• Take care in choosing a mark – as with ordinary trademarks, GCTMs which cause confusion with other trademarks or lack distinctiveness may pose challenges at registration and thereafter. It is important to comply with all applicable rules such as the awaited EU Directive on green claims, given green claims including those relating to false advertising are on the rise globally.
  • Assess the reputational impact – while setting up standards, processes and teams to launch a green scheme, consider the investment necessary and the reputational damage from failures of the schemes. GCTMs placed on products which are supplied by suppliers later subject to allegations of, for example, malpractice or use of child labour may damage the reputation of the GCTM and its administrator.
  • Understand what information is required – regulations submitted as part of the application to register a GCTM must contain certain information, such as the type of products which the GCTM will be used on. Examiners will often reject applications that do not also include information such as:
    • Precisely who will be responsible for administration of the GCTM
    • How the GCTM administrator will test that a product bearing the GCTM meets the standards and characteristics set out in the regulations, and practical information relating to ongoing verification
    • Information about fees, even where no fees are intended to be charged
  • Be aware of deadlines – waiting until GCTMs have passed the first stage before preparing regulations and other required documentation puts companies at risk of missing the deadline for submission. Nevertheless, adjustments to previously prepared regulations may be needed between the two stages of registration and throughout the life of the GCTM.    

Applying to display an established green trademark

Applying for a licence to display an established GCTM on products is another popular option, given GCTMs cannot be used by the owner of the GCTM. Consumer’s recognition of such GCTMs can add value to the brand and attract new customers. 93% of British shoppers, for example, now recognise the Fairtrade certification mark.[iv] The application of GCTMs requires the satisfaction and maintenance of the criteria set out by the administrator. Naturally, a detailed assessment of the standards will therefore be required which will assist in navigating the complexity of the certification process. Cost is another factor to consider. License fee models can vary for example Vegan Society fees are based on several factors which take into account the size of the business and the number and type of products registered. Other well- known GCTM administrators also recognise that the cost of certification can be prohibitive for smaller businesses and offer lower fees. The application process and audit process for many GCTMs involves the discovery, recording and sharing of detailed information of supply chains. Any cost, confidentiality and data protection considerations need to be factored in to determine feasibility of compliance with an established GCTM’s standards. Further, applying an established GCTM could tarnish a brand where the certification faces criticism, for example where standards and audit processes are considered insufficiently rigorous. This can undermine a business’ efforts to demonstrate a meaningful commitment to its sustainable and green goals.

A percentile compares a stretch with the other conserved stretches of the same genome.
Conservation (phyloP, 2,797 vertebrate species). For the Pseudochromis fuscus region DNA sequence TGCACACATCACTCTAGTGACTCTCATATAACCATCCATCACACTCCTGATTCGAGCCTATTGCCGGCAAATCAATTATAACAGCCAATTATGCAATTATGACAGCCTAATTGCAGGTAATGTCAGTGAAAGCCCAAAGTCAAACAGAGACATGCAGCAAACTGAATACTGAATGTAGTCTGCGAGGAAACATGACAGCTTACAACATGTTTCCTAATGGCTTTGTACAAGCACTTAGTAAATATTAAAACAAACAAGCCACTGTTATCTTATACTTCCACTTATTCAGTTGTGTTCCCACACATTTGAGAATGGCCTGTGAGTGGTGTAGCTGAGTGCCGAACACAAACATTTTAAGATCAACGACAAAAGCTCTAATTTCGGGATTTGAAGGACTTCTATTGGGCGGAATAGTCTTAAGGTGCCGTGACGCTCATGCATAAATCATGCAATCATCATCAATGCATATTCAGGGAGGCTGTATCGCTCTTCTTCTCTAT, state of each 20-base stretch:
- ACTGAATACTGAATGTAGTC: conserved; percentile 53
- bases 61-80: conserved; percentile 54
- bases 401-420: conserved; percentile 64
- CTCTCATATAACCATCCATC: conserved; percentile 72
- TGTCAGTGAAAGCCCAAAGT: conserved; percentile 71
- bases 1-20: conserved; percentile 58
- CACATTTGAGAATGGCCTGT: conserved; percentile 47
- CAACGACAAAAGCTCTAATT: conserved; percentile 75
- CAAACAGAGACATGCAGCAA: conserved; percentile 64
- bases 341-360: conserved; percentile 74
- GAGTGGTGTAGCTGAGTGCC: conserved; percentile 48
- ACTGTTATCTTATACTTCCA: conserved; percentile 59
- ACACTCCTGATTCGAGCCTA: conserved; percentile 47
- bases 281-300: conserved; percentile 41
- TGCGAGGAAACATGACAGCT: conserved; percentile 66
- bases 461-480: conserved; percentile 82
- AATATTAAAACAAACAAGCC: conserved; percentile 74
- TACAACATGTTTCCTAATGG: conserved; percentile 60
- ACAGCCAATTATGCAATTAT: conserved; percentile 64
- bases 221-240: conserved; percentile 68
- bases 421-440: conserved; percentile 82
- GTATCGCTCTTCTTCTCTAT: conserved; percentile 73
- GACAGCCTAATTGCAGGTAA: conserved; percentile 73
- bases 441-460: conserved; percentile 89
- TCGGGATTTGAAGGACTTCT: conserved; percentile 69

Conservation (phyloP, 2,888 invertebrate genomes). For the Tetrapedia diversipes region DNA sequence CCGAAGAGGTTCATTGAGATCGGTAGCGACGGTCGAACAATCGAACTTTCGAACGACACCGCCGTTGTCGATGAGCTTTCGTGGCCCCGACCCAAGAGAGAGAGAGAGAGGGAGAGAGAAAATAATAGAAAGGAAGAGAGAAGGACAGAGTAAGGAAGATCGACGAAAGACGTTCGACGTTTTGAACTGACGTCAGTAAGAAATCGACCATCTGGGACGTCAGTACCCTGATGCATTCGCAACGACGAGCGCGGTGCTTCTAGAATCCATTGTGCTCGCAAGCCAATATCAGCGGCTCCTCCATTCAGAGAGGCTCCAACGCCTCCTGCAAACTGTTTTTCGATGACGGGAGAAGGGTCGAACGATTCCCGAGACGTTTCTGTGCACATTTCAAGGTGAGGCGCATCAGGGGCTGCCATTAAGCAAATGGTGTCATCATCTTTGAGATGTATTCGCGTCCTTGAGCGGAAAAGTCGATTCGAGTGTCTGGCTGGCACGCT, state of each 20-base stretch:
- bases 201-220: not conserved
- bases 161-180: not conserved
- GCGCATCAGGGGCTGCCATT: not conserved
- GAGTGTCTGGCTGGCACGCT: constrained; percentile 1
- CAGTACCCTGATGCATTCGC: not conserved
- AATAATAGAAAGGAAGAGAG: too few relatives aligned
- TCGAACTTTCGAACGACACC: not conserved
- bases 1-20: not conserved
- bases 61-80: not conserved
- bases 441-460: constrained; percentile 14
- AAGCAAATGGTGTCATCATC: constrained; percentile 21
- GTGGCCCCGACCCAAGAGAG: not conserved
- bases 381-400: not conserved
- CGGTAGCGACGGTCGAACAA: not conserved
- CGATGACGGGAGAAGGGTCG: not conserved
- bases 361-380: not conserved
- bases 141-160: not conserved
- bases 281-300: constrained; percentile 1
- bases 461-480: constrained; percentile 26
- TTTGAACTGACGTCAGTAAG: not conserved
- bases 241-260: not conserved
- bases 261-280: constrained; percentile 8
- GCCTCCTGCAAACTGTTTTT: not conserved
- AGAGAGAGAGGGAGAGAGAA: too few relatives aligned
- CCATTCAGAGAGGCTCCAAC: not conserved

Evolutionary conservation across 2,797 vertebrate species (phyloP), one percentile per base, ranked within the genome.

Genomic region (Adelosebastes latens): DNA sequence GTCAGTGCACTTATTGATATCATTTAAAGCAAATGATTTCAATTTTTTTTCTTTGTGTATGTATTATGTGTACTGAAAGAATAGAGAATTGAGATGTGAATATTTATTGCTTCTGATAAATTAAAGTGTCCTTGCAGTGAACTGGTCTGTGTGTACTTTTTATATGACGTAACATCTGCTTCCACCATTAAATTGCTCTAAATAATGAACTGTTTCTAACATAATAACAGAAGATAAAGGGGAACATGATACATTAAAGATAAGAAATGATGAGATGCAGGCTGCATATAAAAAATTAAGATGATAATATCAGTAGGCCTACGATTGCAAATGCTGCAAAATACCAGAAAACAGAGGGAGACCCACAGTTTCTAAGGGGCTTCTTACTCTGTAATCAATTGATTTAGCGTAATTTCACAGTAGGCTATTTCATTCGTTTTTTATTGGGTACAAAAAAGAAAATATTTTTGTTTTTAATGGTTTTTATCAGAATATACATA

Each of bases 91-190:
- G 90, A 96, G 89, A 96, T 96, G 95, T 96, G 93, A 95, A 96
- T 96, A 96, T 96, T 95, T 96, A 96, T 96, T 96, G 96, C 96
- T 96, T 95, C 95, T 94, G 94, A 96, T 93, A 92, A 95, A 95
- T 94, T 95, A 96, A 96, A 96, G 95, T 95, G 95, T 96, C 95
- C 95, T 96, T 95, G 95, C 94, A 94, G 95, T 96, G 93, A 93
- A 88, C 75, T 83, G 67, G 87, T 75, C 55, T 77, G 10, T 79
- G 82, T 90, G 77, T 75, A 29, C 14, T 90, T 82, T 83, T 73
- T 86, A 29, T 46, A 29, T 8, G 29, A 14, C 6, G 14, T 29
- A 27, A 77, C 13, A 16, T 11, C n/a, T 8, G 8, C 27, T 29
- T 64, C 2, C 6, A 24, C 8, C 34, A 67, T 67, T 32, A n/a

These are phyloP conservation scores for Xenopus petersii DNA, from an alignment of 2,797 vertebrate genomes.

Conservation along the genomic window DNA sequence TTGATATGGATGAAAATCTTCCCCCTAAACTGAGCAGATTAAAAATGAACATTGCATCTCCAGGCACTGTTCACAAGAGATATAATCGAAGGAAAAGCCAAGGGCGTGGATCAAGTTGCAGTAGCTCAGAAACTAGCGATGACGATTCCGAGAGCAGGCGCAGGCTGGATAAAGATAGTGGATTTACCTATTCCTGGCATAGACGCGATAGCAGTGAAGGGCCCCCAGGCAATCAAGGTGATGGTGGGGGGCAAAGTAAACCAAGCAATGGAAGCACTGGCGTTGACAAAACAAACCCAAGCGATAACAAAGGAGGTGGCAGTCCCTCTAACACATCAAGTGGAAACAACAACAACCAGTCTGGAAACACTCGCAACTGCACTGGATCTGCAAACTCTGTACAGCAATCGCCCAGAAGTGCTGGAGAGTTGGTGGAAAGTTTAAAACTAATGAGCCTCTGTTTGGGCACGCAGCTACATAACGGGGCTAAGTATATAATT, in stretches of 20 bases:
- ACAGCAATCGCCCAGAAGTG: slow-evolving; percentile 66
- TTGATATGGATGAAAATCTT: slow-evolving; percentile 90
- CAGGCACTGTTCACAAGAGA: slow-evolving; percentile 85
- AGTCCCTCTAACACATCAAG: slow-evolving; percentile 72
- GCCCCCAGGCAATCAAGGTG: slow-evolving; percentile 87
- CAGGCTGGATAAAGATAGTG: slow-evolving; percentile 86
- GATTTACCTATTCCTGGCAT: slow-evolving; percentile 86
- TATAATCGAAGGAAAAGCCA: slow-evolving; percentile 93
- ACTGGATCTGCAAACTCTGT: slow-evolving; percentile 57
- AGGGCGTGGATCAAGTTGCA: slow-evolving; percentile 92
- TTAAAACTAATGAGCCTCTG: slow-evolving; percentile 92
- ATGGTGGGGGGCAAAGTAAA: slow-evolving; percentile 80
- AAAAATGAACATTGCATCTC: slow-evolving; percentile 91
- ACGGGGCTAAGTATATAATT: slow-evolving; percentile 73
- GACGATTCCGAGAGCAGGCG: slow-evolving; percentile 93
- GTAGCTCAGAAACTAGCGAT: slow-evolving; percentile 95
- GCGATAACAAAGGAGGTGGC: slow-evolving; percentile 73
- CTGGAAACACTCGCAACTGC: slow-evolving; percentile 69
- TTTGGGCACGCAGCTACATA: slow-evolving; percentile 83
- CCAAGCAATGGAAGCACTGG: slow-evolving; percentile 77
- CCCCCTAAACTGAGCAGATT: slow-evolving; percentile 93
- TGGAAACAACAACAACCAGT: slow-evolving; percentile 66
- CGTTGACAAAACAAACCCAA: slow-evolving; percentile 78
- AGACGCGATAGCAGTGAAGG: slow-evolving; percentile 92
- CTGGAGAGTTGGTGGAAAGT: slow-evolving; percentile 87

In conclusion, businesses should be mindful of the different routes to achieve certification and ensure nothing has been missed when selecting an approach. Regardless, brands should not miss an opportunity to reap the benefits of green certification on their goods and services.